Here’s all the samples, shorn of commentary.
- Jane Austen
- Jules Verne
- Baroness Orczy
- Daniel Defoe
- Marcus Aurelius
For the first batch of samples, I used the works of Jane Austen – because Pride and Prejudice is usually the text used when teaching typography. In that vein, I’ve prepared the six works below in slightly different fonts, using slightly different layouts. In most cases, I’ve stuck with a 6×9 trim size, as that’s the most common size used by indie authors. (And I’ve made up a fictional publishing house to put a logo on the title page.)
First up is Pride and Prejudice – in three layouts. All the trim sizes are the same; only the proportions of the text block have changed. The three proportions that my Margin Calculator v2.0 automatically calculates for are 3:2, The Golden Mean (or Phi), and 5:3.
Sense and Sensibility is next. I set this in the Open Source Fanwood font, and it seems to have turned out pretty well.
Emma was set in the Open Source Alegrya font, and it also turned out pretty well. I think that this shows that the Open Source fonts are perfectly suitable for indie publishing – it just depends on matching the feel of your font to the feel of the material.
Mansfield Park was set at 5.25 x 8 inch trim size and with an Art Deco theme. All Modern fonts are suited for an Art Deco feel, and it’s always fun to do.
The challenge of a smaller trim size called to me, and I set Northanger Abbey in a paperback trim size (4.25 x 6.88 in.) It worked out well, even though using a font size of 8 points is really stretching the bounds of readability. I may do this again with another manuscript.
And finally for the Jane Austen books, I returned to 6×9 trim size for Persuasion. This time I used a pro version of Caslon font, as the Libre Caslon font is a bit dark for a book font.
Next, I’m mining the works of Jules Verne; the feel of his proto-science fiction requires a different selection of fonts. Where Austen focused on the interplay between formality and feelings, Verne is focused on extraordinary actions made possible by extraordinary knowledge. Austen books use Garamond and Sabon, classic Traditional fonts; Verne should be read in Times New Roman and Bernhard Modern, fonts that connote modernity and a detachment from the narrative.
The Time Machine is always a fun one to prepare. This text is set in Times New Roman and Helvetica, in a paperback trim size, to fit the dispassionate nature of the presentation. The font size is 9 points, and the leading (line spacing) has been increased from 10.8 points (the customary font size times 1.2) to 11 points; I noticed when I set Northanger Abbey that the body text was a little cramped (but fixing it wasn’t the point of that exercise). This works better.
The graphical decorations came from the ubiquitous Wingdings font – did you catch that The Time Machine has twelve chapters? That seemed to cry out for a clock face, so I individually set each chapter decoration, leaving the master pages only for the running heads. The clock faces on the title pages are in reverse order, to suggest an unnatural relationship with time, and the clock faces for the Epilogue are slanted away from the space appearing between 12 o’clock and one. (And no, the single quotes used in this volume are original; British convention for dialogue is to use single quotes instead of the American double quotes.)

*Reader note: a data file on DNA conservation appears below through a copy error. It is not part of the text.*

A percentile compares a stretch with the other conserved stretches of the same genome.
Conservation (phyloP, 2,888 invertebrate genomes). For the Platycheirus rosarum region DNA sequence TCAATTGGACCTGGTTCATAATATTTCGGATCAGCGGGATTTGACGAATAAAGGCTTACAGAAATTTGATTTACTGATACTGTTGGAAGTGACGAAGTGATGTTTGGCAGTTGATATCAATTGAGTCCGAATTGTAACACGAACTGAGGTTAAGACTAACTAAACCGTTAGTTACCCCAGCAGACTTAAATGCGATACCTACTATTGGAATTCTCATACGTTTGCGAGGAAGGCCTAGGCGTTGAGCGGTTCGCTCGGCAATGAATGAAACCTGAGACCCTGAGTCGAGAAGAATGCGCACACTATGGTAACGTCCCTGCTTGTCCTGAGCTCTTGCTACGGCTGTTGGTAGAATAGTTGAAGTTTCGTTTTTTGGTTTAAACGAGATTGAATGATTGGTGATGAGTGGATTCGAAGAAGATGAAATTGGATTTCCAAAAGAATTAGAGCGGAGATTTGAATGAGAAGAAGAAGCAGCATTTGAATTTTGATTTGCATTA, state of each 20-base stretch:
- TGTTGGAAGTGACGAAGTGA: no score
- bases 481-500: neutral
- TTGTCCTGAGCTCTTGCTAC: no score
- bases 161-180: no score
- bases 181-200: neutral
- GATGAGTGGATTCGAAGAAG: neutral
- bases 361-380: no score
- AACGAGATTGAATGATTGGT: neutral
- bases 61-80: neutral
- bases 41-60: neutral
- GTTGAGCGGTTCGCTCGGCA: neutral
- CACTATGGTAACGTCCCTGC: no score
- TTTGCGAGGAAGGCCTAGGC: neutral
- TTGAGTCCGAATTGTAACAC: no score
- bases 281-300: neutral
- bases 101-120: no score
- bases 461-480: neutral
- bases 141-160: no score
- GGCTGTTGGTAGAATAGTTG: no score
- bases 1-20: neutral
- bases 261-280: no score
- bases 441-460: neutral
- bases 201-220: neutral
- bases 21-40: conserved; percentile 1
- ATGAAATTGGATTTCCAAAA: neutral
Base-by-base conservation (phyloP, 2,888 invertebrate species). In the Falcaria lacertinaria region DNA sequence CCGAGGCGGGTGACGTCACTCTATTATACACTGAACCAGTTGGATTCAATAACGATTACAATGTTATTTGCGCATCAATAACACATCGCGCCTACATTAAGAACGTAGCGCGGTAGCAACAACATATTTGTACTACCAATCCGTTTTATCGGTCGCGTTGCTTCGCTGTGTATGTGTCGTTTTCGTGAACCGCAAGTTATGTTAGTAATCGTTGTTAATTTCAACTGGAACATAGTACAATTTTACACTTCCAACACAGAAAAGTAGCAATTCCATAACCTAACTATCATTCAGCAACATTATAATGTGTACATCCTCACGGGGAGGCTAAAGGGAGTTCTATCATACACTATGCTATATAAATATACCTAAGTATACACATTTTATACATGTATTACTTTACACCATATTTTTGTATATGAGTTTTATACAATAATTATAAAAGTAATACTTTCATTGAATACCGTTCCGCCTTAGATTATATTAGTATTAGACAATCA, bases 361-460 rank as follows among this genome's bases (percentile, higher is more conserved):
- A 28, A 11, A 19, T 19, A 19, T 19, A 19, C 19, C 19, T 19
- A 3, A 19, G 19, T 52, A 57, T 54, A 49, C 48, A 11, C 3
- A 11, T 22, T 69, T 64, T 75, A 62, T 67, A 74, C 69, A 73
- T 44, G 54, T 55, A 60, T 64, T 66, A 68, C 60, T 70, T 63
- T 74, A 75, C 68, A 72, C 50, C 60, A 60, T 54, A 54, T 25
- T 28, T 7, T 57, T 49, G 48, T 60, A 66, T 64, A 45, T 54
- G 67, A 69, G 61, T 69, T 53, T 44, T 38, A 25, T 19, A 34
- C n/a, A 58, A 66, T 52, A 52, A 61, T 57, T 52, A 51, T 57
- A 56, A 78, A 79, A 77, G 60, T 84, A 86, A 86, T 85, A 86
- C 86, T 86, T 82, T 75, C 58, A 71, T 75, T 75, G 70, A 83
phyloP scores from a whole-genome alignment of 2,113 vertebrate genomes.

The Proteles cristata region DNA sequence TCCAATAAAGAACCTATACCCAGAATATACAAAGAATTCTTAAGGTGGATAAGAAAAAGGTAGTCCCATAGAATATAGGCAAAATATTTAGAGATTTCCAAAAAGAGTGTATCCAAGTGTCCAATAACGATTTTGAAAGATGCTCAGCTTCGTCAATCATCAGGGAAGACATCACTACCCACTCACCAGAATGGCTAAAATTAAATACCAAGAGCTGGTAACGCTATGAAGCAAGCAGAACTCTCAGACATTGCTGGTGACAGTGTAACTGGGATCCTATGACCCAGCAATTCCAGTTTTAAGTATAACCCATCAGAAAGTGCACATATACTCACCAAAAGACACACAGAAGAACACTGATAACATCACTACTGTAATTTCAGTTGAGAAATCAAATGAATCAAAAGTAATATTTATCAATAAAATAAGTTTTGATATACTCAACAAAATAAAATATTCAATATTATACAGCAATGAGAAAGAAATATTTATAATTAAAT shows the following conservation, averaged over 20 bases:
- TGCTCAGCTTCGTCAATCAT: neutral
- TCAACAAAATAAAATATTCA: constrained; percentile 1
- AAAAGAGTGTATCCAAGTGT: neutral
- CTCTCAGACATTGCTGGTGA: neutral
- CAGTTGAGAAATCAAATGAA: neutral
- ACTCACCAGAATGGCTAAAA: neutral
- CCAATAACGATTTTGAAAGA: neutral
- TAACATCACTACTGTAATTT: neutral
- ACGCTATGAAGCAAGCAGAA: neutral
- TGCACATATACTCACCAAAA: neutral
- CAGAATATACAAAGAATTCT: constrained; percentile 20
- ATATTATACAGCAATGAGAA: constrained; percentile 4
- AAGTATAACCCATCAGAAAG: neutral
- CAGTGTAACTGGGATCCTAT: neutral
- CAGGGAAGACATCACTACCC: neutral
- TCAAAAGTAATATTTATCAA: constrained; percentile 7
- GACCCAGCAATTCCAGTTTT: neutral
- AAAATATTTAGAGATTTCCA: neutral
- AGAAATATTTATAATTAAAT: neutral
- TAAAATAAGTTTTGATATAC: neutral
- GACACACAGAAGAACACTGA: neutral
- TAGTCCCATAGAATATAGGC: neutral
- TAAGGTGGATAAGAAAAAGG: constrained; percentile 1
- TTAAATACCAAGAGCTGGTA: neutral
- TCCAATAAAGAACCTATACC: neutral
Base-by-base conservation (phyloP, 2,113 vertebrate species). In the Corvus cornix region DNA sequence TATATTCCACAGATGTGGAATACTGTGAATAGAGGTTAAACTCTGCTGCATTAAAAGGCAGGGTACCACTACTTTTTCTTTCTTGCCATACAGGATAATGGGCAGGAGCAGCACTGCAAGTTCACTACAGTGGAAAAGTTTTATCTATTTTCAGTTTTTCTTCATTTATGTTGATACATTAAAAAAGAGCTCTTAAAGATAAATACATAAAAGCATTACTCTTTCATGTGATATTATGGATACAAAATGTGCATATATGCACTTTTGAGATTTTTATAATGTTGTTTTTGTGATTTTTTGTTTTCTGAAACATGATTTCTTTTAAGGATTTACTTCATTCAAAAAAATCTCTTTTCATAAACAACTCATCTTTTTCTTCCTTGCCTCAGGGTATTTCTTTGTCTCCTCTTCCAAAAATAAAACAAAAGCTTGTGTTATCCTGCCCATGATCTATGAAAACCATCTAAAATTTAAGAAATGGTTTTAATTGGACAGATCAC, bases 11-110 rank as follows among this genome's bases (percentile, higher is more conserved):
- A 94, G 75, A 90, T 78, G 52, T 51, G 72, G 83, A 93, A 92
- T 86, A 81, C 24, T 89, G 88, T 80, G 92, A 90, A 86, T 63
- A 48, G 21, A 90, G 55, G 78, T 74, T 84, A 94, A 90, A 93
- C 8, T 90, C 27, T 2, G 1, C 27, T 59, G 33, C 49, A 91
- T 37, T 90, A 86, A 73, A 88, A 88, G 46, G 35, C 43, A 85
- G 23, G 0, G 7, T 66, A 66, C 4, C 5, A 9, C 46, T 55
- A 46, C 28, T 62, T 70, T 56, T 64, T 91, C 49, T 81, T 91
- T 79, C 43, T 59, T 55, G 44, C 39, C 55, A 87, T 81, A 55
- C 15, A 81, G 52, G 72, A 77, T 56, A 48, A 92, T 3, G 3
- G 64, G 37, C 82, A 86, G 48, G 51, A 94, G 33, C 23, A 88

Twenty Thousand Leagues Under the Sea is another fun one, only this time I have to say that sarcastically. The story has a lot of ship names that, in the modern era, need to be set in italics, and they weren’t originally. There are fractions that need special handling, but fortunately, only about five of them.
The layout is also complicated by the division of the story into parts as well as chapters – the running heads are two lines to accommodate the part/chapter number/chapter name at the top of the page.
War of the Worlds is a classic, and I gave it a classic treatment. The text is set in the Open Source Alegrya font, with headings in Alegrya Sans. Decorations come from the Chaparral Pro font, as they’re the least “handwriting-like” ornaments I could find.
The Scarlet Pimpernel is more important to our culture than most people know – this is where the trope of a superhero with a secret identity was born. So I set it in Caslon – the most timeless of fonts – to show how it complements a story set during the French Revolution and written a century after the event.
And because I could, I added a scarlet, five lobed flower as an accent for each chapter beginning. For publication with a PoD service, that would be changed to a black flower … which would take all of fifteen seconds.
Robinson Crusoe is the shortened name of this text; The Life and Adventures of Robinson Crusoe doesn’t roll off the tongue so easily. This should look like it’s handwritten, so all headings and the first line of the first paragraph are set in Viner Hand ITC, with the rest of the text in Jenson, a traditional style font that also evokes handwriting ( to a much lesser degree.)
With this kind of quirky fonts, any ornamentation would be completely uncalled for – so I didn’t put any in.
For a real classical attempt, I set The Meditations of Marcus Aurelius with no ornamentation and a very straightforward layout – and it doesn’t suffer from it at all. The font is Cormorant Garamond, a free font with the classic, old-style feel to it.
Of course, the title page was done in all caps and a font that mimics the lettering on roman buildings (Oranienbaum) …
So, if you see an element of the samples that you like, make a note of it. So when you get to laying out your story, you can present it in a way that enhances the text, instead of working against the narrative.